In the PEA, OSHA used the BLS estimate of 10 minutes per establishment for electronic submission of the information on Forms 300 and 300A (Summary of Work-Related Injuries and Illnesses) to estimate the time required for this submission. The estimated cost per establishment for electronic submittal under this part of the proposed rule was $6.67 per year ([$40.04 per hour] × [10 minutes per data submission] × [1 hour per 60 minutes] × [one data submission per year]).

For the FEA, the estimated cost per establishment for electronic submittal under this part of the proposed rule is $8.13 per year ([$48.78 per hour] × [10 minutes per data submission] × [1 hour per 60 minutes] × [one data submission per year]).

In the PEA, OSHA estimated that the number of establishments subject to this part of the proposed rule would be 440,863. OSHA noted in the PEA that many of these establishments were already submitting these data to OSHA through the ODI. 47,700 establishments of the 68,600 establishments in the 2010 ODI (70 percent) submitted their data electronically.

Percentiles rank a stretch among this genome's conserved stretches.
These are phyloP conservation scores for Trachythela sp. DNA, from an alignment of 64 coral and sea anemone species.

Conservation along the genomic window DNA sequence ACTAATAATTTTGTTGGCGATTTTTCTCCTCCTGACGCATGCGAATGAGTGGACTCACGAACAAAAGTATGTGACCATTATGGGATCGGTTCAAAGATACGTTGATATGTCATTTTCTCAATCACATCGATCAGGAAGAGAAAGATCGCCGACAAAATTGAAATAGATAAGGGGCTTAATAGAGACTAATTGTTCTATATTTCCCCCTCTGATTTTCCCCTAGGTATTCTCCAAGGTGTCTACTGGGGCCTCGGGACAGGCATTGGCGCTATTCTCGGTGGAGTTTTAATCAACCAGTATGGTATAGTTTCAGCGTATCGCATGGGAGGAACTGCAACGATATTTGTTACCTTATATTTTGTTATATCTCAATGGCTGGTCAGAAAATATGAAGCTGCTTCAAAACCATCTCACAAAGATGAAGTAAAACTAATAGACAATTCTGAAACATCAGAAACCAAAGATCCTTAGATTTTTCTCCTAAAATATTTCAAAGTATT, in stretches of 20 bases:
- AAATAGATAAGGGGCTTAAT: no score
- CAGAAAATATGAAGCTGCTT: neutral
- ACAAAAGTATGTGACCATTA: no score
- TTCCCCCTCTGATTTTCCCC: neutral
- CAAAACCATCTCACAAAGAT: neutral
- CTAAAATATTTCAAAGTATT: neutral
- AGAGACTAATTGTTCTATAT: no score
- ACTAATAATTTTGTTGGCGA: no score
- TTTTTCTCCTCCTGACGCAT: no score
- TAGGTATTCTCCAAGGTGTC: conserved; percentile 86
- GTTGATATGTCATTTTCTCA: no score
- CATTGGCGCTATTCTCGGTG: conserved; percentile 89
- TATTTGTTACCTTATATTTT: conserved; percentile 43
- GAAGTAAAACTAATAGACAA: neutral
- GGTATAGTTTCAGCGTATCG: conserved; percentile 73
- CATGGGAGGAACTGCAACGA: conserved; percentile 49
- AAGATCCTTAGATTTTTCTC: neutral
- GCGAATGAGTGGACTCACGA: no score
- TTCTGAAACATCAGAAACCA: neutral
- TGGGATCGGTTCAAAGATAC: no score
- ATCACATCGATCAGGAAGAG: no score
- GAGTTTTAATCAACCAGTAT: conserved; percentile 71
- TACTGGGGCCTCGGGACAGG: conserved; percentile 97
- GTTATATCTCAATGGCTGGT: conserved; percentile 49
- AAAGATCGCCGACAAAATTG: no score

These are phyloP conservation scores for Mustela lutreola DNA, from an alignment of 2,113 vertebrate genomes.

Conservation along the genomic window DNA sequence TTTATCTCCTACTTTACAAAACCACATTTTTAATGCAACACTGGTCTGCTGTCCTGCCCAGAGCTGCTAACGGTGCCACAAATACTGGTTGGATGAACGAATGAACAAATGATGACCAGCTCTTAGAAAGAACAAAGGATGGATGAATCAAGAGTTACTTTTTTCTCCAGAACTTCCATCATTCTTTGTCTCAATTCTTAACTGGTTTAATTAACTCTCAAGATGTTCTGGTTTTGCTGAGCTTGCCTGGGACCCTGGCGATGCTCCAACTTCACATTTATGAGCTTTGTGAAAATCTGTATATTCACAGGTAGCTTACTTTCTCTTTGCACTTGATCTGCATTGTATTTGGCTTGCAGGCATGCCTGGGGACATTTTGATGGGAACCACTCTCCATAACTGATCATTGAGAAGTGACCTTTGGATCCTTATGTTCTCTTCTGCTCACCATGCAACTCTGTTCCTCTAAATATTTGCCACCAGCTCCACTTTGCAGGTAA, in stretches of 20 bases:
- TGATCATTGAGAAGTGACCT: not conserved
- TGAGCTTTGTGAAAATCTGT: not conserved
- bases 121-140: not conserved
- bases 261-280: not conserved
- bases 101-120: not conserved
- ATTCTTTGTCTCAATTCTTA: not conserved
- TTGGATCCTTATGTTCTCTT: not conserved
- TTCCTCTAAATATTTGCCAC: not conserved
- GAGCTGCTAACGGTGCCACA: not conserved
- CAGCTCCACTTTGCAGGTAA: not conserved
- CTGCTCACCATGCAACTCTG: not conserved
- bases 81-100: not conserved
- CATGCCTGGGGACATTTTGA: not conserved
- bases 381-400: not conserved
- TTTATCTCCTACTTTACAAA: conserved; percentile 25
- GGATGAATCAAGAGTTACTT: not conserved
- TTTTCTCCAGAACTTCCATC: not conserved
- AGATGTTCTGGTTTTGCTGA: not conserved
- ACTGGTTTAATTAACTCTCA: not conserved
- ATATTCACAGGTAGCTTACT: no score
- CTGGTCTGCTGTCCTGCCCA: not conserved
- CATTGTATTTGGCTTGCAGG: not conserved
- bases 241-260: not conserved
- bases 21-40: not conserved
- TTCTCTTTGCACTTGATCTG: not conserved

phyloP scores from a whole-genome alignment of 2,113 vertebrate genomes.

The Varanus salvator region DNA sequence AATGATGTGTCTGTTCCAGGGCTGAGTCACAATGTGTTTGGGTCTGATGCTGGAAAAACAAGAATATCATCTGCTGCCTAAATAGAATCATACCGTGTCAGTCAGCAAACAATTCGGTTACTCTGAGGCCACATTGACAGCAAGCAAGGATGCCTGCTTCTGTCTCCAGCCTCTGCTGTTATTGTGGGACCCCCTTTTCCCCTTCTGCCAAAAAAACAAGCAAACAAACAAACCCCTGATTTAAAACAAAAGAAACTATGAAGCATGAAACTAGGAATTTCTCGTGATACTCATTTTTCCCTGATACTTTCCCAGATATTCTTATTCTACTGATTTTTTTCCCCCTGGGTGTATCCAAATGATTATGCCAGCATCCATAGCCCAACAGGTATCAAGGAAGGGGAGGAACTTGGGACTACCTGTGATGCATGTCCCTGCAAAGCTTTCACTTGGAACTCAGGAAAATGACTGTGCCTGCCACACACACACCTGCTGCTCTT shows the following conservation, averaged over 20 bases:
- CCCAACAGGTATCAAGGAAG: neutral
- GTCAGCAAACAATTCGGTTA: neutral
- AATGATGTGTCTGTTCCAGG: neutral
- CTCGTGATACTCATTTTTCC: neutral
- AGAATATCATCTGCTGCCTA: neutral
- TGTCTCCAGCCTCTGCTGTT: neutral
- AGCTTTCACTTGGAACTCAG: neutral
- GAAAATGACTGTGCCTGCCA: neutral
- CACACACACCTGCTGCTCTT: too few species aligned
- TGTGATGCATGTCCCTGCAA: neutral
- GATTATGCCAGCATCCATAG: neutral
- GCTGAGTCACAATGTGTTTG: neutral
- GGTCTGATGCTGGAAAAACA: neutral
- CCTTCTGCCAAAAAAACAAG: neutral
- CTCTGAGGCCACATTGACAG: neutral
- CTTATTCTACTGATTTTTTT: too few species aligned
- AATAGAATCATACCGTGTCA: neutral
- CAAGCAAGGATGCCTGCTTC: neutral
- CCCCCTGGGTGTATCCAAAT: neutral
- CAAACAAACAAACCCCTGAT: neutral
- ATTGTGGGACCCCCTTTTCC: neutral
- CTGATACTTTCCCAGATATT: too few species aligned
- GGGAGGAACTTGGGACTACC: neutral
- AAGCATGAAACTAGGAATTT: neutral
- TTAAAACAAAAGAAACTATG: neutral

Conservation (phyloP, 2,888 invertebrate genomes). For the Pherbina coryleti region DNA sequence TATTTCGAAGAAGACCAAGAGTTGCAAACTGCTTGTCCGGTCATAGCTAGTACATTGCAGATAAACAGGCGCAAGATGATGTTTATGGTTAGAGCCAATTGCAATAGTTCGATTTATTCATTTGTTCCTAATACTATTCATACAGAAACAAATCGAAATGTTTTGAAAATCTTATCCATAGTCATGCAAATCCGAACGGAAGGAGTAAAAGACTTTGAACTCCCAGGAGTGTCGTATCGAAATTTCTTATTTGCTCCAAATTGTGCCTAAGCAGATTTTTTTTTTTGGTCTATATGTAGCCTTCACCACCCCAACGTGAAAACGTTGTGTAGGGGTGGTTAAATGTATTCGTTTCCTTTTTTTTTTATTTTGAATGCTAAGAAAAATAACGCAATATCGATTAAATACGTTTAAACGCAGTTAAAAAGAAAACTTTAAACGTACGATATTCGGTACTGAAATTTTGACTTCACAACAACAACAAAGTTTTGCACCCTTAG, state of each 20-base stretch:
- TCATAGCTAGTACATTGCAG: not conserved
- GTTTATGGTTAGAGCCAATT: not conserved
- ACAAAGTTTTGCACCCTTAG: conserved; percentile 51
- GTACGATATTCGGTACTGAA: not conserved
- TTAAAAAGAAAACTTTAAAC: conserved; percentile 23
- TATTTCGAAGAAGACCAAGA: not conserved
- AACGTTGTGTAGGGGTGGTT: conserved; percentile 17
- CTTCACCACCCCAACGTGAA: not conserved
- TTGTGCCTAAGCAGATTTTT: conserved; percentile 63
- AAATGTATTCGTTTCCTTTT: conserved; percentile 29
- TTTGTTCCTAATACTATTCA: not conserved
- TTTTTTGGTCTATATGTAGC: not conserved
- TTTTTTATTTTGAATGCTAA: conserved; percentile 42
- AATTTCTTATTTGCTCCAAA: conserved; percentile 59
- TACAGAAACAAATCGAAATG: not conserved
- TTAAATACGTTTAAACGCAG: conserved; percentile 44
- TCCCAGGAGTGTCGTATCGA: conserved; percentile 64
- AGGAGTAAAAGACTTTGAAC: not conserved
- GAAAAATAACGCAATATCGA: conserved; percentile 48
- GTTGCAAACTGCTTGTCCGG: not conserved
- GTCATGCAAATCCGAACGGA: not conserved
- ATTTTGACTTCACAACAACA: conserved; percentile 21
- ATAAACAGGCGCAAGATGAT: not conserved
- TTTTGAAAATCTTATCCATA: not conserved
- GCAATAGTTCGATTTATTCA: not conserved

As a result, OSHA estimated that the direct labor cost of this part of the proposed rule would have been $2,622,397 ([$6.67 per establishment per year] × ([440,863 establishments affected under the proposed rule]−[47,700 establishments already submitting electronically to the ODI])).

This estimate is based on the assumption that all of the affected establishments have on-site access to a computer and an adequate Internet connection. However, as noted above, 30 percent of establishments in the 2010 ODI did not submit data electronically. One possible reason for this choice is that, for some of those establishments, it was difficult to submit data electronically. Most agencies currently allow non-electronic filing of information, and some businesses continue to use this option, despite strong encouragement by agencies to file electronically.